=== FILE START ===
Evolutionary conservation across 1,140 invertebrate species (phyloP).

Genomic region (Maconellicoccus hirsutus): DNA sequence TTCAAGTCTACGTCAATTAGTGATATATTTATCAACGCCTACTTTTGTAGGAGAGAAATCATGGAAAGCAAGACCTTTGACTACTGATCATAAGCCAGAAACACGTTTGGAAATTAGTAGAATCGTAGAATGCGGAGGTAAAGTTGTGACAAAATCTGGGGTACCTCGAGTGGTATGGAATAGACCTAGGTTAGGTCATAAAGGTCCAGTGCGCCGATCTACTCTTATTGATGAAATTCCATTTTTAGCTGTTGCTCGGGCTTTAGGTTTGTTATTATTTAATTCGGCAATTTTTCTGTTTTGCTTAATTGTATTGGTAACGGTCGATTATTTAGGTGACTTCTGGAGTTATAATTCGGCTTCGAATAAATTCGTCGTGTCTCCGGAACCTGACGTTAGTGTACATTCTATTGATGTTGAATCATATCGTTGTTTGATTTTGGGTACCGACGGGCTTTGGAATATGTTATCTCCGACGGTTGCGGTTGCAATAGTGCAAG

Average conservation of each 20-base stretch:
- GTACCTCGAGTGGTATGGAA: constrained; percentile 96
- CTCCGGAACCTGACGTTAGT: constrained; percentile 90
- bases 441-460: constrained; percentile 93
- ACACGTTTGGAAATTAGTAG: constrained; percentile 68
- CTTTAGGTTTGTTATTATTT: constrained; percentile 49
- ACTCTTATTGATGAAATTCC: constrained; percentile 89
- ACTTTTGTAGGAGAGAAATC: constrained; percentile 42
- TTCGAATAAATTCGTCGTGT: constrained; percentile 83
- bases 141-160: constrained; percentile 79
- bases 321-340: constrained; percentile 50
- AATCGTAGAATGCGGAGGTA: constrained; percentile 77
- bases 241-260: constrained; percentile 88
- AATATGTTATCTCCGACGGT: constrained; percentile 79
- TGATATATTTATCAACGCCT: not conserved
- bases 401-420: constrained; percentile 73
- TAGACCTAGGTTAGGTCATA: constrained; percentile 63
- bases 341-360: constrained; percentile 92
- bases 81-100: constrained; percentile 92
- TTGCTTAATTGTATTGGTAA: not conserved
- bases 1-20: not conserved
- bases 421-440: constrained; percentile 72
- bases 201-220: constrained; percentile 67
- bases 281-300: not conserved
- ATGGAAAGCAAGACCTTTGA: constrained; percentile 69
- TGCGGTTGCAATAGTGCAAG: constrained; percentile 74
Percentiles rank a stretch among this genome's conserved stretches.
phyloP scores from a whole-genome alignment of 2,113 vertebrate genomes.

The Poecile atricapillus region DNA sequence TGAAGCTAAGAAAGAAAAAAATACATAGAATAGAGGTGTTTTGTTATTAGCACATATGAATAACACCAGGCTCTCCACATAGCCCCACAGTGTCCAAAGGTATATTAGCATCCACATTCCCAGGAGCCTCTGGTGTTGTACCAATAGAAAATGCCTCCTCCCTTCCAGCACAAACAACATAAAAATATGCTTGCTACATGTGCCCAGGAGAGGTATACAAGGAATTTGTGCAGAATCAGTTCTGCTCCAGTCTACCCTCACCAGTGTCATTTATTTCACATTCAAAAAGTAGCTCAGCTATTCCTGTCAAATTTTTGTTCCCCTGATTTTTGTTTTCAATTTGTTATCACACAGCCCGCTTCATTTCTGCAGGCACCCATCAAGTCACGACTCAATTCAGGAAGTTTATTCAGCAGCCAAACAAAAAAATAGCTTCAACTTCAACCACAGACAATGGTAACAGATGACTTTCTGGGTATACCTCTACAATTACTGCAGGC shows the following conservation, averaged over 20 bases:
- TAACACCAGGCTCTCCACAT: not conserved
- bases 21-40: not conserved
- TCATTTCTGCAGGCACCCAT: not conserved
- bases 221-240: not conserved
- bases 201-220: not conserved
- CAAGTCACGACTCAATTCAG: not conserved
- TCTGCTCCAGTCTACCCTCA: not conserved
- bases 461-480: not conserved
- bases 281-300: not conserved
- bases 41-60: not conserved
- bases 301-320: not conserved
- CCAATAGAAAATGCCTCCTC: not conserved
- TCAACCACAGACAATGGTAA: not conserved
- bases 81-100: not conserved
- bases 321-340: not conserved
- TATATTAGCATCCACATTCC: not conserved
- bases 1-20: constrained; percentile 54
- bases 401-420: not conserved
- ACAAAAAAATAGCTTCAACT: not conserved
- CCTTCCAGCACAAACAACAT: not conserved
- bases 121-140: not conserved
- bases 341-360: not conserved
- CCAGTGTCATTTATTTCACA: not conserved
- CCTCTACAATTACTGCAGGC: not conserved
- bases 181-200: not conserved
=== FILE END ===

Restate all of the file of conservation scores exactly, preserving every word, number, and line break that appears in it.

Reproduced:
Evolutionary conservation across 1,140 invertebrate species (phyloP).

Genomic region (Maconellicoccus hirsutus): DNA sequence TTCAAGTCTACGTCAATTAGTGATATATTTATCAACGCCTACTTTTGTAGGAGAGAAATCATGGAAAGCAAGACCTTTGACTACTGATCATAAGCCAGAAACACGTTTGGAAATTAGTAGAATCGTAGAATGCGGAGGTAAAGTTGTGACAAAATCTGGGGTACCTCGAGTGGTATGGAATAGACCTAGGTTAGGTCATAAAGGTCCAGTGCGCCGATCTACTCTTATTGATGAAATTCCATTTTTAGCTGTTGCTCGGGCTTTAGGTTTGTTATTATTTAATTCGGCAATTTTTCTGTTTTGCTTAATTGTATTGGTAACGGTCGATTATTTAGGTGACTTCTGGAGTTATAATTCGGCTTCGAATAAATTCGTCGTGTCTCCGGAACCTGACGTTAGTGTACATTCTATTGATGTTGAATCATATCGTTGTTTGATTTTGGGTACCGACGGGCTTTGGAATATGTTATCTCCGACGGTTGCGGTTGCAATAGTGCAAG

Average conservation of each 20-base stretch:
- GTACCTCGAGTGGTATGGAA: constrained; percentile 96
- CTCCGGAACCTGACGTTAGT: constrained; percentile 90
- bases 441-460: constrained; percentile 93
- ACACGTTTGGAAATTAGTAG: constrained; percentile 68
- CTTTAGGTTTGTTATTATTT: constrained; percentile 49
- ACTCTTATTGATGAAATTCC: constrained; percentile 89
- ACTTTTGTAGGAGAGAAATC: constrained; percentile 42
- TTCGAATAAATTCGTCGTGT: constrained; percentile 83
- bases 141-160: constrained; percentile 79
- bases 321-340: constrained; percentile 50
- AATCGTAGAATGCGGAGGTA: constrained; percentile 77
- bases 241-260: constrained; percentile 88
- AATATGTTATCTCCGACGGT: constrained; percentile 79
- TGATATATTTATCAACGCCT: not conserved
- bases 401-420: constrained; percentile 73
- TAGACCTAGGTTAGGTCATA: constrained; percentile 63
- bases 341-360: constrained; percentile 92
- bases 81-100: constrained; percentile 92
- TTGCTTAATTGTATTGGTAA: not conserved
- bases 1-20: not conserved
- bases 421-440: constrained; percentile 72
- bases 201-220: constrained; percentile 67
- bases 281-300: not conserved
- ATGGAAAGCAAGACCTTTGA: constrained; percentile 69
- TGCGGTTGCAATAGTGCAAG: constrained; percentile 74
Percentiles rank a stretch among this genome's conserved stretches.
phyloP scores from a whole-genome alignment of 2,113 vertebrate genomes.

The Poecile atricapillus region DNA sequence TGAAGCTAAGAAAGAAAAAAATACATAGAATAGAGGTGTTTTGTTATTAGCACATATGAATAACACCAGGCTCTCCACATAGCCCCACAGTGTCCAAAGGTATATTAGCATCCACATTCCCAGGAGCCTCTGGTGTTGTACCAATAGAAAATGCCTCCTCCCTTCCAGCACAAACAACATAAAAATATGCTTGCTACATGTGCCCAGGAGAGGTATACAAGGAATTTGTGCAGAATCAGTTCTGCTCCAGTCTACCCTCACCAGTGTCATTTATTTCACATTCAAAAAGTAGCTCAGCTATTCCTGTCAAATTTTTGTTCCCCTGATTTTTGTTTTCAATTTGTTATCACACAGCCCGCTTCATTTCTGCAGGCACCCATCAAGTCACGACTCAATTCAGGAAGTTTATTCAGCAGCCAAACAAAAAAATAGCTTCAACTTCAACCACAGACAATGGTAACAGATGACTTTCTGGGTATACCTCTACAATTACTGCAGGC shows the following conservation, averaged over 20 bases:
- TAACACCAGGCTCTCCACAT: not conserved
- bases 21-40: not conserved
- TCATTTCTGCAGGCACCCAT: not conserved
- bases 221-240: not conserved
- bases 201-220: not conserved
- CAAGTCACGACTCAATTCAG: not conserved
- TCTGCTCCAGTCTACCCTCA: not conserved
- bases 461-480: not conserved
- bases 281-300: not conserved
- bases 41-60: not conserved
- bases 301-320: not conserved
- CCAATAGAAAATGCCTCCTC: not conserved
- TCAACCACAGACAATGGTAA: not conserved
- bases 81-100: not conserved
- bases 321-340: not conserved
- TATATTAGCATCCACATTCC: not conserved
- bases 1-20: constrained; percentile 54
- bases 401-420: not conserved
- ACAAAAAAATAGCTTCAACT: not conserved
- CCTTCCAGCACAAACAACAT: not conserved
- bases 121-140: not conserved
- bases 341-360: not conserved
- CCAGTGTCATTTATTTCACA: not conserved
- CCTCTACAATTACTGCAGGC: not conserved
- bases 181-200: not conserved